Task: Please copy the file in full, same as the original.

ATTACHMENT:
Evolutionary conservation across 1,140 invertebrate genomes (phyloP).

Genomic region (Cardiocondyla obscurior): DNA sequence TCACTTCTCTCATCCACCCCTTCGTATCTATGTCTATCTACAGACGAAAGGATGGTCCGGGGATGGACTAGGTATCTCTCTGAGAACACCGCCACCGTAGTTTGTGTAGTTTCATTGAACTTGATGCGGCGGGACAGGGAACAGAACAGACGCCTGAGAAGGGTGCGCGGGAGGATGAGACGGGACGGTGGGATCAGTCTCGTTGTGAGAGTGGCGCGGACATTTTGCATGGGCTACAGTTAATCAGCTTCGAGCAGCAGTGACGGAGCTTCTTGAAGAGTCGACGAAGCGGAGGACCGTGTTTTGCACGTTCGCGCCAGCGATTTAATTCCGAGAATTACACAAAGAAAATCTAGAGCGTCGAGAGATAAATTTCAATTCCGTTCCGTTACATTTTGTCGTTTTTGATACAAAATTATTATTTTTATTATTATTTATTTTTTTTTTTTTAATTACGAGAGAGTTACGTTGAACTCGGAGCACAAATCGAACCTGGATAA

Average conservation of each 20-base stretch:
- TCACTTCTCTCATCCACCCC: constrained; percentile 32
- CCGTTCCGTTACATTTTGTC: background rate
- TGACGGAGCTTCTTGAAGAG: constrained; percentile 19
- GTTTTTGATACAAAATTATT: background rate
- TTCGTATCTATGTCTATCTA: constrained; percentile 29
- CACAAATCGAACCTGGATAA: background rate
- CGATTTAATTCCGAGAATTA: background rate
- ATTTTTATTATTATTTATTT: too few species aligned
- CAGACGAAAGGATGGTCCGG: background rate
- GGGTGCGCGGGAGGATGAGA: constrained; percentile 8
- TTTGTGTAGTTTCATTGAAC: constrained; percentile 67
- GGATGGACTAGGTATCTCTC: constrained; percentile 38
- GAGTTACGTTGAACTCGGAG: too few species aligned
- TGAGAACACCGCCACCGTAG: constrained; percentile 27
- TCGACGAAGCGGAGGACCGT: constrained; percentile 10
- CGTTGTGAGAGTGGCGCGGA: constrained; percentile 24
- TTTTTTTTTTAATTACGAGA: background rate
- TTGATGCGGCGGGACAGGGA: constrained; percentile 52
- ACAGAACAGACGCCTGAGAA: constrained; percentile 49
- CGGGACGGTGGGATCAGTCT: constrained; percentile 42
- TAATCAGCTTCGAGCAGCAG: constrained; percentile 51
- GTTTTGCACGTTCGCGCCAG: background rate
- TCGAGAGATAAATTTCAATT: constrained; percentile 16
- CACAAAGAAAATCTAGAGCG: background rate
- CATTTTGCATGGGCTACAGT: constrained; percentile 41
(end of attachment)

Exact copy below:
Evolutionary conservation across 1,140 invertebrate genomes (phyloP).

Genomic region (Cardiocondyla obscurior): DNA sequence TCACTTCTCTCATCCACCCCTTCGTATCTATGTCTATCTACAGACGAAAGGATGGTCCGGGGATGGACTAGGTATCTCTCTGAGAACACCGCCACCGTAGTTTGTGTAGTTTCATTGAACTTGATGCGGCGGGACAGGGAACAGAACAGACGCCTGAGAAGGGTGCGCGGGAGGATGAGACGGGACGGTGGGATCAGTCTCGTTGTGAGAGTGGCGCGGACATTTTGCATGGGCTACAGTTAATCAGCTTCGAGCAGCAGTGACGGAGCTTCTTGAAGAGTCGACGAAGCGGAGGACCGTGTTTTGCACGTTCGCGCCAGCGATTTAATTCCGAGAATTACACAAAGAAAATCTAGAGCGTCGAGAGATAAATTTCAATTCCGTTCCGTTACATTTTGTCGTTTTTGATACAAAATTATTATTTTTATTATTATTTATTTTTTTTTTTTTAATTACGAGAGAGTTACGTTGAACTCGGAGCACAAATCGAACCTGGATAA

Average conservation of each 20-base stretch:
- TCACTTCTCTCATCCACCCC: constrained; percentile 32
- CCGTTCCGTTACATTTTGTC: background rate
- TGACGGAGCTTCTTGAAGAG: constrained; percentile 19
- GTTTTTGATACAAAATTATT: background rate
- TTCGTATCTATGTCTATCTA: constrained; percentile 29
- CACAAATCGAACCTGGATAA: background rate
- CGATTTAATTCCGAGAATTA: background rate
- ATTTTTATTATTATTTATTT: too few species aligned
- CAGACGAAAGGATGGTCCGG: background rate
- GGGTGCGCGGGAGGATGAGA: constrained; percentile 8
- TTTGTGTAGTTTCATTGAAC: constrained; percentile 67
- GGATGGACTAGGTATCTCTC: constrained; percentile 38
- GAGTTACGTTGAACTCGGAG: too few species aligned
- TGAGAACACCGCCACCGTAG: constrained; percentile 27
- TCGACGAAGCGGAGGACCGT: constrained; percentile 10
- CGTTGTGAGAGTGGCGCGGA: constrained; percentile 24
- TTTTTTTTTTAATTACGAGA: background rate
- TTGATGCGGCGGGACAGGGA: constrained; percentile 52
- ACAGAACAGACGCCTGAGAA: constrained; percentile 49
- CGGGACGGTGGGATCAGTCT: constrained; percentile 42
- TAATCAGCTTCGAGCAGCAG: constrained; percentile 51
- GTTTTGCACGTTCGCGCCAG: background rate
- TCGAGAGATAAATTTCAATT: constrained; percentile 16
- CACAAAGAAAATCTAGAGCG: background rate
- CATTTTGCATGGGCTACAGT: constrained; percentile 41